Originally Posted by

**Boris B** I finally figured out in the assignment I'm doing that one of the variables, known as e, is *the* e. I.e., it's not actually a variable.

I gather (but can't prove) that of the properties of e is that"

$\displaystyle f(x) = e^x $

$\displaystyle f'(x) = e^x$

Having forgotten that e is not just a regular variable, I decided to take the derivative the old-fashioned way:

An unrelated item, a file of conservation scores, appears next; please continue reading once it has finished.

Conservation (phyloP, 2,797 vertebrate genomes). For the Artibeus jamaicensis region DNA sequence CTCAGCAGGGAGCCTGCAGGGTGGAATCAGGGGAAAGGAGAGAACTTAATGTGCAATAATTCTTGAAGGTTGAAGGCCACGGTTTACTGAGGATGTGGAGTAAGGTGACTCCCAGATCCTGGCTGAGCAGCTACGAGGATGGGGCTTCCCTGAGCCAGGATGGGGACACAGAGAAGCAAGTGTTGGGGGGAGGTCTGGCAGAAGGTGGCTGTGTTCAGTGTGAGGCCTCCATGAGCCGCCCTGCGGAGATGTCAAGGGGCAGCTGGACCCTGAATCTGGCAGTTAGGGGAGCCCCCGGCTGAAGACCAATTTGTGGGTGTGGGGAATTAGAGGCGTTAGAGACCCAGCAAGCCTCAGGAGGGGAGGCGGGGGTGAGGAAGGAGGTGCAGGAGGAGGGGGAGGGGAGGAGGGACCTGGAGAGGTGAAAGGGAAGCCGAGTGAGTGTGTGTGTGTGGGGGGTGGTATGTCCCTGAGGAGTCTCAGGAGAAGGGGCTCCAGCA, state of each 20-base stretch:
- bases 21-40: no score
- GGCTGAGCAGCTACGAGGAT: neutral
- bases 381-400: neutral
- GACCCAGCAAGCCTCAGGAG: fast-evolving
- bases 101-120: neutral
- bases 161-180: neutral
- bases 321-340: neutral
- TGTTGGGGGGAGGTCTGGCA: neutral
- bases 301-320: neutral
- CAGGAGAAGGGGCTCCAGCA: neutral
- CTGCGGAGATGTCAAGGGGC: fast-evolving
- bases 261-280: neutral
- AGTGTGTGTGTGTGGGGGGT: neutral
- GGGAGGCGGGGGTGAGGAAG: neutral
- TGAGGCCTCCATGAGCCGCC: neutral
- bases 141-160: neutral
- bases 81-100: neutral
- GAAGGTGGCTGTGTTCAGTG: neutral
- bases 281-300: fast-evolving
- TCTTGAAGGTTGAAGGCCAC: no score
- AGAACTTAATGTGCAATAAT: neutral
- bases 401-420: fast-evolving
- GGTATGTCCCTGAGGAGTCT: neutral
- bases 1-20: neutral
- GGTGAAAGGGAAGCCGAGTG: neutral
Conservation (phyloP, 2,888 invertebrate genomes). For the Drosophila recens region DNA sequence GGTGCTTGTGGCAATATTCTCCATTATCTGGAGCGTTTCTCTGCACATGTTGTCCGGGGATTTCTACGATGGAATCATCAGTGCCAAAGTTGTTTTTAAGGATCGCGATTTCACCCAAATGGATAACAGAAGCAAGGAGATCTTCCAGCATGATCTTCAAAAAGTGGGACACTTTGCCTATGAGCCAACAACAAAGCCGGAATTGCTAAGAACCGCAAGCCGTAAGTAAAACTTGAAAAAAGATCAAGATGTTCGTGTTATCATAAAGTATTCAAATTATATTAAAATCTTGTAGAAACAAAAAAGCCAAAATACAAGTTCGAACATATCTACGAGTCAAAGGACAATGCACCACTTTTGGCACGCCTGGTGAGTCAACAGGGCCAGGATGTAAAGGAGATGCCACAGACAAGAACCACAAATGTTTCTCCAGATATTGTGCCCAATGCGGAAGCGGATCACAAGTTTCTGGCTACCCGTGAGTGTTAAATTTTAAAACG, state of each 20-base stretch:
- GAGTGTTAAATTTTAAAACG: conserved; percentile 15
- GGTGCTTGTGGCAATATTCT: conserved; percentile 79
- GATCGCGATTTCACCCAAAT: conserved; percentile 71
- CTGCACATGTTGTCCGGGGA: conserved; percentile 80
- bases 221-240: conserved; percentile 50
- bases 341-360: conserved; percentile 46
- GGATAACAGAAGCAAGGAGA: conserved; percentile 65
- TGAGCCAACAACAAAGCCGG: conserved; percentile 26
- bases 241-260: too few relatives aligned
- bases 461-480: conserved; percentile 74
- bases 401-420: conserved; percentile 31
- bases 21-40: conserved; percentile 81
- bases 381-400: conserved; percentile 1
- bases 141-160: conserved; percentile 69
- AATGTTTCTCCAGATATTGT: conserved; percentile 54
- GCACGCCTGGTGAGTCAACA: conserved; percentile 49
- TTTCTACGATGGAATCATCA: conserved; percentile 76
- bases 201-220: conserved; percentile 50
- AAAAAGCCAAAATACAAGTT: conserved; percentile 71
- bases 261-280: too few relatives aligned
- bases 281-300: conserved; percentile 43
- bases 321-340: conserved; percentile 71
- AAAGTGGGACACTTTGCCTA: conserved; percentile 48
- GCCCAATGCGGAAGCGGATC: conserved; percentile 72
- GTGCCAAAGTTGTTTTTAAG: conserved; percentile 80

$\displaystyle f(x) = e^x $

$\displaystyle f'(x) = x \cdot e^{x-1}$

This leads me astray. Plugging in x=2, I find that ordinary derivation gives me:

$\displaystyle f(2) = e^2 $

$\displaystyle f'(2) = 2 \cdot e^{2-1} = 2e$

and I'm pretty sure

$\displaystyle e^2 = 2e$

only when e=2. And because this is *the* e, it doesn't equal 2!

I can solve the problem now, only I have somewhat less faith in my new ability (?) to take a basic derivative. Is it just that ordinary derivation doesn't work with transcendental / irrational numbers, or did I derive wrong?